My Great Barnyard Adventure

I am married to a cowboy.

While this does have its advantages (i.e. white cowboy hat), it also has its downsides (cue barnyard smells).

But this past weekend, when the mister rolled out of bed to go feed the university’s cows far earlier than anyone wants to be up on a Saturday, I was struck by an inexplicable desire to go with him.

For some reason completely foreign to me, this semi-city girl wanted to go see the cows.

Sort of like a small child wanting to meet the Muppets.

So I went. And I hung out the Dodge window and took pictures of the cows thundering past on their way to the feed trough. And I felt like I was on the set of the Lion King when the buffalo stampede. And I loved every minute of it.

I wasn’t allowed to get out of the truck while the boys fed, partly because I was way too interested in taking pictures to pay attention to not being run over, and partly because I probably would have stolen the tiny baby calf named Minnie Pearl.

The mister’s farm buddy, J, kept looking over at me like he thought I was crazy. I wonder why.

I don’t know what it was about watching the boys walk through the sixty-six massive steers waiting at the feed trough like children, or watching the sheep run along the fence in single file waiting for the boys to bring their food, or hearing the goats bellow from their barn stall that made me feel like I was in another world.

Probably because I was.

My world is full of air conditioned offices, comfy computer chairs and gossipy secretaries. In my world I type documents and research product costs. I give presentations to high-ranking administrators and plan promotional campaigns.

I don’t wade through herds of living animals three times my size like they are a flock of chickens. I don’t pat enormous angus bulls on the head and treat them like puppies. Needless to say, I was impressed by the mister’s and J’s lack of nervousness around such giant creatures.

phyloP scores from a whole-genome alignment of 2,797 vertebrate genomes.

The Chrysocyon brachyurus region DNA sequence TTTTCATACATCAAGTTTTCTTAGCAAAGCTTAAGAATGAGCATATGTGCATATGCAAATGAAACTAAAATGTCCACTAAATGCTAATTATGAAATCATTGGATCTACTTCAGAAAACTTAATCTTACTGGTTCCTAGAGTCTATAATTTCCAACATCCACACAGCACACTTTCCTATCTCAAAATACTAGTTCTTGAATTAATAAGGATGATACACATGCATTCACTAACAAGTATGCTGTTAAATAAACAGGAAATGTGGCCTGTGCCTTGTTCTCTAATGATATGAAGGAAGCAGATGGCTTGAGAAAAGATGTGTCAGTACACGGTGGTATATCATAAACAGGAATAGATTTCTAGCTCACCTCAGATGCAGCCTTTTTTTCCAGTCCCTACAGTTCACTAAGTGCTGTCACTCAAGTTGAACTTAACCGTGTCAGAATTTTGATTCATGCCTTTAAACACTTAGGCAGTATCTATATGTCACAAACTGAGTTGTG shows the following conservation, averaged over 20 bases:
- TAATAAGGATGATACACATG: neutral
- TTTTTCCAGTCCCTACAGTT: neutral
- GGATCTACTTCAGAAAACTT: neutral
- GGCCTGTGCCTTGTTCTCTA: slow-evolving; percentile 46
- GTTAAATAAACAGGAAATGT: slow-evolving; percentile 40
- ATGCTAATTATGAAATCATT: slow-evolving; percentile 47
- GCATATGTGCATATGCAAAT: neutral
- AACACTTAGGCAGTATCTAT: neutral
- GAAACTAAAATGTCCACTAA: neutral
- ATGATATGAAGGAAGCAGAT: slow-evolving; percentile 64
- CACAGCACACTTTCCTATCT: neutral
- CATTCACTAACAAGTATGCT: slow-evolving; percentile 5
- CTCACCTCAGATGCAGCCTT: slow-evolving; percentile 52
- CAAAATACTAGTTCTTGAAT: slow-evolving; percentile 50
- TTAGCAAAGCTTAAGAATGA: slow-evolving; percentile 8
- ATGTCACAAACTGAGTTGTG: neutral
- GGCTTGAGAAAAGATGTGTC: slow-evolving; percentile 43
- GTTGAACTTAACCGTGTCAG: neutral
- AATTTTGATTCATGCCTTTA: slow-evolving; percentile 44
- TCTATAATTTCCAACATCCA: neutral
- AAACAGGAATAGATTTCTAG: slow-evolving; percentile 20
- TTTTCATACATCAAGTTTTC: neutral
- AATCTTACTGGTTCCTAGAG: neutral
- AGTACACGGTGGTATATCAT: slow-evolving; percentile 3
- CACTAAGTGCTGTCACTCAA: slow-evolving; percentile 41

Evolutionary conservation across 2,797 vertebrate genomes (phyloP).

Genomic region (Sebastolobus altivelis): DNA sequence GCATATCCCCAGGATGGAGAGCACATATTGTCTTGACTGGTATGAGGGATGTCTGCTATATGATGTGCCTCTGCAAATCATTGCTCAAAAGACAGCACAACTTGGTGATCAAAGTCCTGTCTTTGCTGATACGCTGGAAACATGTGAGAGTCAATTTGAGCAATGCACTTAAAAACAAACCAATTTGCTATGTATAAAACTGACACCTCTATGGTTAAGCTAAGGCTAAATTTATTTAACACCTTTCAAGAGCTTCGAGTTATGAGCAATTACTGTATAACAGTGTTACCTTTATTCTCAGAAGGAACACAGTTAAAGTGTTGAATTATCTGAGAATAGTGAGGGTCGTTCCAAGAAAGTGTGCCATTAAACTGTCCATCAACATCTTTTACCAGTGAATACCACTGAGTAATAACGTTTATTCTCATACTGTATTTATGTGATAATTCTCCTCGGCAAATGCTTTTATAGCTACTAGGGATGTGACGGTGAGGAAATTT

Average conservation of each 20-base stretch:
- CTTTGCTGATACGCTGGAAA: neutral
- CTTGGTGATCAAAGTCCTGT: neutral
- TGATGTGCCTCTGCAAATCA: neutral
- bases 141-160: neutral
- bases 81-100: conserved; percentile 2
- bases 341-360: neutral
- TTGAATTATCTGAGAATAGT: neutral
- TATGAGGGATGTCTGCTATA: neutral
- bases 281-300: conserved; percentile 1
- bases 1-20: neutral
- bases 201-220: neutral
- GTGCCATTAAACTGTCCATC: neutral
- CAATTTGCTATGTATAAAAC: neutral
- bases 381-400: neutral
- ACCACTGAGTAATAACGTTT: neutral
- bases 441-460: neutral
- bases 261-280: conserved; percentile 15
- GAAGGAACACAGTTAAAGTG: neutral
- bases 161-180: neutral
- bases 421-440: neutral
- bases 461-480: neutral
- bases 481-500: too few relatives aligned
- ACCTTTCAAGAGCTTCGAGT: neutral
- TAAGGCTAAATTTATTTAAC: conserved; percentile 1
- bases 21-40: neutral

Our worlds are almost as far apart as they could get, but somehow that separation helps the mister and I get along as well as we do. I don’t necessarily understand all the things he deals with every day, but I don’t have to. Just like he doesn’t have to understand what a SWOT analysis is or when to apply the ROSIE method. We just have to know when to nod our heads and make approving gestures at appropriate times.

However, my great barnyard adventure did give me a bit more perspective on what the mister’s life is like on a daily basis.

“Playing” with the cows was fun for an hour, but it’s not something I would want to do every day. Even from the truck. . . in the air conditioning. . . not loading and unloading heavy feed buckets. . .

But then again, he wouldn’t want to stand in front of a conference room of executives and pitch campaign plans either. So I guess that makes us even.

The second picture is of Minnie Pearl, the tiniest of the babies, who reminds me a bit of Bambi for some reason.


The Case of the Missing Underpants

I don’t know what is happening to my husband’s underwear. It’s just disappearing!

He has so many pairs of underwear that he has to cram them down just to close the top drawer of his dresser. But somehow, after only a week since I last did laundry, he has no clean underpants.

I even sorted through the dirty clothes just so see how many pairs one man could possibly wear in a week. I only found seven pairs, plus the two in his suitcase for the lake make nine.

Where is all his underwear!!?

I asked the mister this question, and he is genuinely as confused as I am. I have been through the laundry twice and sorted all the miscellaneous piles of work clothes in our bedroom. No underpants.

I’ve looked in the various bags we’ve used for recent weekend trips. No underpants. They don’t just melt into the dresser wood, do they?

I mean, this is admittedly the first time I’ve had to deal with men’s underwear on a large-scale basis, so I suppose it’s possible they just disintegrate over time. But it doesn’t seem likely.

His socks, on the other hand, seem to be multiplying like rabbits; although somehow they are always born with holes (probably for the ears and tail).

In my search, however, I did find a package of undershirts I bought him when he “needed work shirts immediately,” a crumpled pair of socks from the LAST TIME he went to the lake (Febreeze. Immediately. Lots of Febreeze.), and a very nice shirt that I don’t think he has ever worn for me.

Now if I could just find those blasted underpants!

Finding Faith in Love

We all have things happen in our lives that can shake our faith in love.

Maybe your parents got divorced, or that perfect couple broke up, or someone got caught cheating.

Maybe you’ve seen your own heart shattered and stared down at the pieces littering the parking lot and wondered how you would ever fill the space they left behind.